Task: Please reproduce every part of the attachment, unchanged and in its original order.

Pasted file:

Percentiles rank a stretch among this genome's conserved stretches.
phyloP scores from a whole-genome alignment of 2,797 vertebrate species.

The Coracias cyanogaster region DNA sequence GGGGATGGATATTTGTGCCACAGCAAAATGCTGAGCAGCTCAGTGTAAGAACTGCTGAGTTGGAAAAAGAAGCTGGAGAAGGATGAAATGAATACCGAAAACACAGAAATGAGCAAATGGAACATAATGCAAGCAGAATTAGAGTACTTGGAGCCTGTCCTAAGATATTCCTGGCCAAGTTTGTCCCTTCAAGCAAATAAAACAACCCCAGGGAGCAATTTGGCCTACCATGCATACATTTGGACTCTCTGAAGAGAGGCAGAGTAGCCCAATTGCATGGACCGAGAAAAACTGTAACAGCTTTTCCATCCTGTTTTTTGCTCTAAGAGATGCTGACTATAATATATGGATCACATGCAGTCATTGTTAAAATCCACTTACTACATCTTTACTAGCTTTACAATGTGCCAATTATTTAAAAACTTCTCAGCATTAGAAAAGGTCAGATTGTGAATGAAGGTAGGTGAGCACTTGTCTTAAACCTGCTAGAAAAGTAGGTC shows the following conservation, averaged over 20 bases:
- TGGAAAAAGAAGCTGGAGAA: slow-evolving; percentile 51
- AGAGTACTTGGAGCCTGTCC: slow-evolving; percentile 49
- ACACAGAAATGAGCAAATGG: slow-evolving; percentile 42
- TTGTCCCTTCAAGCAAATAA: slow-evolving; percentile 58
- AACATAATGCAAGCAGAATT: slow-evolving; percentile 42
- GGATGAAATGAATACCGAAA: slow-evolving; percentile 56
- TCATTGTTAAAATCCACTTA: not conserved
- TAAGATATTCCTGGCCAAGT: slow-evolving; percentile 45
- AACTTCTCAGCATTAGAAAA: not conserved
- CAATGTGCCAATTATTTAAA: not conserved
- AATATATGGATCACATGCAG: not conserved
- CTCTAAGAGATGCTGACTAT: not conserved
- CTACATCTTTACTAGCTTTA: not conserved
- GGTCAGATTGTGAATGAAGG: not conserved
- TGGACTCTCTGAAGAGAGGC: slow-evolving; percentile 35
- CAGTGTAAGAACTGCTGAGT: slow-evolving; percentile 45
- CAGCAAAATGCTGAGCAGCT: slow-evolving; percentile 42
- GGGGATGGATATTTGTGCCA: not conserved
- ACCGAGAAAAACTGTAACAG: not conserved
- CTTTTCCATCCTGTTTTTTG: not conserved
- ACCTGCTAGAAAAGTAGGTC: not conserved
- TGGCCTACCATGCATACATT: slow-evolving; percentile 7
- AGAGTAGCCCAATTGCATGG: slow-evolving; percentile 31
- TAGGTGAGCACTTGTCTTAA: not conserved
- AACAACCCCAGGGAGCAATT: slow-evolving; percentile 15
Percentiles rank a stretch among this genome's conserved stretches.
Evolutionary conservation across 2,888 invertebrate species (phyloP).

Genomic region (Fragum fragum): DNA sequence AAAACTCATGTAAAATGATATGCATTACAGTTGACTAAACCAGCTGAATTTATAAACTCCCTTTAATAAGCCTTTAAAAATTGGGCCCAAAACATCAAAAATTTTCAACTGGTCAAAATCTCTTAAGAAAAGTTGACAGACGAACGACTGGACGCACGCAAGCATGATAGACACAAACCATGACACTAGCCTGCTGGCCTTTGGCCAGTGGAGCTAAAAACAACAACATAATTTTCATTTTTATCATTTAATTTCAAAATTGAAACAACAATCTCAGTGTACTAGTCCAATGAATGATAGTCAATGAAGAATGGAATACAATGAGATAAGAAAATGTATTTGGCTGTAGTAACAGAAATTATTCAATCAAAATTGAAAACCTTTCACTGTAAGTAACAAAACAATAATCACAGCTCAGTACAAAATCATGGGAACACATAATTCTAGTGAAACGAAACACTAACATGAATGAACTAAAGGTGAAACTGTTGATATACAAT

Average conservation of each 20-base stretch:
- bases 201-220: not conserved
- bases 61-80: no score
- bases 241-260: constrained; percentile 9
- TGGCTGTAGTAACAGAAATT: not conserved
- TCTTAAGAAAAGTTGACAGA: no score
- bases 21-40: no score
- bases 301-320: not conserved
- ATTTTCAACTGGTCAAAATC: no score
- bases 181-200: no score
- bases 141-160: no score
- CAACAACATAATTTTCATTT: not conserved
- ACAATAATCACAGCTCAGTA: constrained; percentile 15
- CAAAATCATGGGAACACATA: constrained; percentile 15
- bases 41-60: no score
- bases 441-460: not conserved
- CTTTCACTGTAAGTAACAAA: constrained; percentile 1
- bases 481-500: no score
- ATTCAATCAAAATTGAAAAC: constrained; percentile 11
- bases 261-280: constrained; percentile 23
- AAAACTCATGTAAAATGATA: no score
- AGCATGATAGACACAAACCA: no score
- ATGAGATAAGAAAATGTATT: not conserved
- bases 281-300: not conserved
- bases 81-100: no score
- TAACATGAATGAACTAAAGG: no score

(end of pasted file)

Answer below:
Percentiles rank a stretch among this genome's conserved stretches.
phyloP scores from a whole-genome alignment of 2,797 vertebrate species.

The Coracias cyanogaster region DNA sequence GGGGATGGATATTTGTGCCACAGCAAAATGCTGAGCAGCTCAGTGTAAGAACTGCTGAGTTGGAAAAAGAAGCTGGAGAAGGATGAAATGAATACCGAAAACACAGAAATGAGCAAATGGAACATAATGCAAGCAGAATTAGAGTACTTGGAGCCTGTCCTAAGATATTCCTGGCCAAGTTTGTCCCTTCAAGCAAATAAAACAACCCCAGGGAGCAATTTGGCCTACCATGCATACATTTGGACTCTCTGAAGAGAGGCAGAGTAGCCCAATTGCATGGACCGAGAAAAACTGTAACAGCTTTTCCATCCTGTTTTTTGCTCTAAGAGATGCTGACTATAATATATGGATCACATGCAGTCATTGTTAAAATCCACTTACTACATCTTTACTAGCTTTACAATGTGCCAATTATTTAAAAACTTCTCAGCATTAGAAAAGGTCAGATTGTGAATGAAGGTAGGTGAGCACTTGTCTTAAACCTGCTAGAAAAGTAGGTC shows the following conservation, averaged over 20 bases:
- TGGAAAAAGAAGCTGGAGAA: slow-evolving; percentile 51
- AGAGTACTTGGAGCCTGTCC: slow-evolving; percentile 49
- ACACAGAAATGAGCAAATGG: slow-evolving; percentile 42
- TTGTCCCTTCAAGCAAATAA: slow-evolving; percentile 58
- AACATAATGCAAGCAGAATT: slow-evolving; percentile 42
- GGATGAAATGAATACCGAAA: slow-evolving; percentile 56
- TCATTGTTAAAATCCACTTA: not conserved
- TAAGATATTCCTGGCCAAGT: slow-evolving; percentile 45
- AACTTCTCAGCATTAGAAAA: not conserved
- CAATGTGCCAATTATTTAAA: not conserved
- AATATATGGATCACATGCAG: not conserved
- CTCTAAGAGATGCTGACTAT: not conserved
- CTACATCTTTACTAGCTTTA: not conserved
- GGTCAGATTGTGAATGAAGG: not conserved
- TGGACTCTCTGAAGAGAGGC: slow-evolving; percentile 35
- CAGTGTAAGAACTGCTGAGT: slow-evolving; percentile 45
- CAGCAAAATGCTGAGCAGCT: slow-evolving; percentile 42
- GGGGATGGATATTTGTGCCA: not conserved
- ACCGAGAAAAACTGTAACAG: not conserved
- CTTTTCCATCCTGTTTTTTG: not conserved
- ACCTGCTAGAAAAGTAGGTC: not conserved
- TGGCCTACCATGCATACATT: slow-evolving; percentile 7
- AGAGTAGCCCAATTGCATGG: slow-evolving; percentile 31
- TAGGTGAGCACTTGTCTTAA: not conserved
- AACAACCCCAGGGAGCAATT: slow-evolving; percentile 15
Percentiles rank a stretch among this genome's conserved stretches.
Evolutionary conservation across 2,888 invertebrate species (phyloP).

Genomic region (Fragum fragum): DNA sequence AAAACTCATGTAAAATGATATGCATTACAGTTGACTAAACCAGCTGAATTTATAAACTCCCTTTAATAAGCCTTTAAAAATTGGGCCCAAAACATCAAAAATTTTCAACTGGTCAAAATCTCTTAAGAAAAGTTGACAGACGAACGACTGGACGCACGCAAGCATGATAGACACAAACCATGACACTAGCCTGCTGGCCTTTGGCCAGTGGAGCTAAAAACAACAACATAATTTTCATTTTTATCATTTAATTTCAAAATTGAAACAACAATCTCAGTGTACTAGTCCAATGAATGATAGTCAATGAAGAATGGAATACAATGAGATAAGAAAATGTATTTGGCTGTAGTAACAGAAATTATTCAATCAAAATTGAAAACCTTTCACTGTAAGTAACAAAACAATAATCACAGCTCAGTACAAAATCATGGGAACACATAATTCTAGTGAAACGAAACACTAACATGAATGAACTAAAGGTGAAACTGTTGATATACAAT

Average conservation of each 20-base stretch:
- bases 201-220: not conserved
- bases 61-80: no score
- bases 241-260: constrained; percentile 9
- TGGCTGTAGTAACAGAAATT: not conserved
- TCTTAAGAAAAGTTGACAGA: no score
- bases 21-40: no score
- bases 301-320: not conserved
- ATTTTCAACTGGTCAAAATC: no score
- bases 181-200: no score
- bases 141-160: no score
- CAACAACATAATTTTCATTT: not conserved
- ACAATAATCACAGCTCAGTA: constrained; percentile 15
- CAAAATCATGGGAACACATA: constrained; percentile 15
- bases 41-60: no score
- bases 441-460: not conserved
- CTTTCACTGTAAGTAACAAA: constrained; percentile 1
- bases 481-500: no score
- ATTCAATCAAAATTGAAAAC: constrained; percentile 11
- bases 261-280: constrained; percentile 23
- AAAACTCATGTAAAATGATA: no score
- AGCATGATAGACACAAACCA: no score
- ATGAGATAAGAAAATGTATT: not conserved
- bases 281-300: not conserved
- bases 81-100: no score
- TAACATGAATGAACTAAAGG: no score